Academic journal article Communication Studies

Practicing "Sorority Rush": Mockery and the Dramatistic Rehearsing of Organizational Conversations

Academic journal article Communication Studies

Practicing "Sorority Rush": Mockery and the Dramatistic Rehearsing of Organizational Conversations

Article excerpt

Similar to other organizations, sororities need to find new organizational members to replace those that leave. Each year's graduation ceremony marks the organizational exit of approximately one-quarter of each sorority's membership. Thus, the recruiting of new members (aka "rush") is an important process (Handler, 1995; Johnson, 1972; Mongell & Roth, 1991; Risman, 1982; Scott, 1965). During sorority "rush" prospective members (aka "rushees") and current members encounter one another in a series of "rush parties," and through a mutual decision-making process, rushees become members of various sororities (Mongell & Roth, 1991). In preparing for rush, each sorority conducts "recruitment workshops," where current members are trained and retrained about how to interact with rushees during the parties. Central to the workshops is the rehearsing of future interaction with stand-ins, with current members pretending to be problematic "rushees." Thus, rehearsal includes the "process of projecting an image of someone not oneself," which is termed mockery (Goffman, 1974, p. 534). As such, mockery is a "caricature" (Burke, 1952) which may or may not project a negative image. The term mockery is being used in the current study to label behavior; sorority members do not use the term. The behavior is not specifically named, but is enacted as part of the process of rehearsing.

Rehearsing and mockery are phenomena that have been rarely studied within organizational communication. The current study seeks to extend research by integrating rehearsal and mockery (Goffman, 1974) with Burke's (1984b) description of the guilt-purification-redemption cycle. In so doing, we (1) extend our understanding of how the dramatistic concepts of scapegoating and mortification are manifested through mockery and (2) assess how mockery and rehearsal can contribute to our understanding of organizational maintenance.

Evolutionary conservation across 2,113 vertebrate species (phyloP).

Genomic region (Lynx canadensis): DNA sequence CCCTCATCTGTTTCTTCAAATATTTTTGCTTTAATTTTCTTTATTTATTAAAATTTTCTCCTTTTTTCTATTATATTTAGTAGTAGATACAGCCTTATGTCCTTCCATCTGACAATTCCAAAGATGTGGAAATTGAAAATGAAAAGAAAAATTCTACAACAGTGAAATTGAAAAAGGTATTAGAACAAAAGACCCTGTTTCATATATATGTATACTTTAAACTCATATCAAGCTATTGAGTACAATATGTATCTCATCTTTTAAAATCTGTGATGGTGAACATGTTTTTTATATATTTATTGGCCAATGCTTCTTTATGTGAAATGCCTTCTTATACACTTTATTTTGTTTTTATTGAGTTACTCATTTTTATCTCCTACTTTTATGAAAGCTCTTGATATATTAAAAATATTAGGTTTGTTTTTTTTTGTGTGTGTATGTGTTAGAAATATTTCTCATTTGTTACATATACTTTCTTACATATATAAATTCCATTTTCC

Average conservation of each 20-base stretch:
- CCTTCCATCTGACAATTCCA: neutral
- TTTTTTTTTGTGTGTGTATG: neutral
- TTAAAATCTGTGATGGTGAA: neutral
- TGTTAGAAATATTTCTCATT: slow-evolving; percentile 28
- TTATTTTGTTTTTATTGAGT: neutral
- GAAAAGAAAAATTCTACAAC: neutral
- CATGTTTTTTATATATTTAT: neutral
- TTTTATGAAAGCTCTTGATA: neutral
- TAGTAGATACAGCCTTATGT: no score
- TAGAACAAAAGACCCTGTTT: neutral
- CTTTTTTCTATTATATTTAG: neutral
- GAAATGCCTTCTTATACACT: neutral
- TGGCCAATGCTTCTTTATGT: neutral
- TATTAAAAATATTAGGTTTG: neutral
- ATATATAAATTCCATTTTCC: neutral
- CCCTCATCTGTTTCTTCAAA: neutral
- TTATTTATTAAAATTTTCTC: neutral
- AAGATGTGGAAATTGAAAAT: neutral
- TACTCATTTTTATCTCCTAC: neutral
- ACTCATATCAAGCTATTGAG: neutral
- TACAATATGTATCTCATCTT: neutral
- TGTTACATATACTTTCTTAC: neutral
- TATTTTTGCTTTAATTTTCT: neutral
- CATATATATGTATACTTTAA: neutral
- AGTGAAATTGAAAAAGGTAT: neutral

Organizational Rehearsal and Dramatism

Rehearsal (1) has relevance for organizational scholars in terms of training, socialization, and problematic encounters (e.g., Goffman, 1974; Mangham & Overington, 1982; Turner & Edgley, 1990; Williams, 1988). However, rehearsals and rehearsing are "private" and "backstage" activities (Goffman, 1959, 1974; Williams, 1988), and are often conducted "when nobody is looking" (Williams, 1988, p. 277). Consequently, studying rehearsal activities such as role-playing is problematic in terms of collecting audiotaped conversations. This study offers unique insights because of data not usually available.

The concept of rehearsal is developed in pragmatist philosophy, and is consistent with dramatism and the interpretive paradigm. Dewey (1922) stated that the ability to think involves deliberation, which "is a dramatic rehearsal (in imagination) of various competing possible lines of action" (p. 190). Further, George Herbert Mead termed the "process of using symbols or language covertly `imaginative rehearsal'" (Turner, 1978, p. 317). This "covert" aspect of rehearsing is also evident in the organization of collective rehearsing.

Goffman (1974) discusses rehearsal as a form of "guided doing"; rehearsal, like performance, is a "social frame" that involves intent and motive, and that may be transformed (p. 22). Goffman describes rehearsal as a variety of "practicing":

The distinctive thing about rehearsals is that all the parts are eventually practiced together, and this final practice, in conjunction with a script, allows for more or less full anticipation of what will be done in the live circumstances. Lots of activities that are run through cannot be scripted closely, because not all of the main participants of what will be the live action are part of the same team. (p. 60)

Additionally, rehearsals are such that (1) "the planned course of action, the scenario, may require controllers to periodically reestablish and redirect what it is that is `happening'" (p. …

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